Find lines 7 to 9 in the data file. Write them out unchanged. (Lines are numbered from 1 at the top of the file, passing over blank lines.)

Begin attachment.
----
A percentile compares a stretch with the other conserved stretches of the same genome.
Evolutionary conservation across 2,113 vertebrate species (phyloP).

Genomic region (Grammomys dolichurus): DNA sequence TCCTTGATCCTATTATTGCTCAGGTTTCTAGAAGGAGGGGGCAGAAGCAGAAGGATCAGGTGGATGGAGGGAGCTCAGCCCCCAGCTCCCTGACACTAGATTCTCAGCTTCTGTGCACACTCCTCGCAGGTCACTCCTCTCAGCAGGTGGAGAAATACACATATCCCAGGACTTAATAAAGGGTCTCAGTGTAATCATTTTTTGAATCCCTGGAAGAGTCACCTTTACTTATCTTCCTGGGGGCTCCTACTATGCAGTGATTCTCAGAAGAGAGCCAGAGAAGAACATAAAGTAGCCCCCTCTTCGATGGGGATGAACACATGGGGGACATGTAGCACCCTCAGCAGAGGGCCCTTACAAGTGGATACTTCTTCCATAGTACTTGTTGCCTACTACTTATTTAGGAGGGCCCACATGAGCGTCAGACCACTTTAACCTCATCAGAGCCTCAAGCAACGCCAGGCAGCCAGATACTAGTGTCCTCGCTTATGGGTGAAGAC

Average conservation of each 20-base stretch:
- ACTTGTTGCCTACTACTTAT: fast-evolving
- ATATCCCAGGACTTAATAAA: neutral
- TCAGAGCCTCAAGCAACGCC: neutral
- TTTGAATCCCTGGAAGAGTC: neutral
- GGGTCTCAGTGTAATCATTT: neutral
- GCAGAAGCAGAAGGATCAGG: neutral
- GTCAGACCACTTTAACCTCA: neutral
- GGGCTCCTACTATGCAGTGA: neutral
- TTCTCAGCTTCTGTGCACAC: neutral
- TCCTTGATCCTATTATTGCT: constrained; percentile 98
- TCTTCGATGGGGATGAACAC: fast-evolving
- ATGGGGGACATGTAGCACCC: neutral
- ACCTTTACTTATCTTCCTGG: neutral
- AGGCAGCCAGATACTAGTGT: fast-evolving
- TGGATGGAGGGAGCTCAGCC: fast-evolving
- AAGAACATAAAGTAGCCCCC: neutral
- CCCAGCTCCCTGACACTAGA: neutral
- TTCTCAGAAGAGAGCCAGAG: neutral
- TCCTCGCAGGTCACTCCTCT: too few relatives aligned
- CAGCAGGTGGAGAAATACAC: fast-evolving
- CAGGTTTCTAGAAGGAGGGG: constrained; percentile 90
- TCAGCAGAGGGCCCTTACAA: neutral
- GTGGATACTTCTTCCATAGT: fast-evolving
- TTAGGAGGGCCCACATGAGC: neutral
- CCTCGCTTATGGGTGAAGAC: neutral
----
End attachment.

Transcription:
- TCAGAGCCTCAAGCAACGCC: neutral
- TTTGAATCCCTGGAAGAGTC: neutral
- GGGTCTCAGTGTAATCATTT: neutral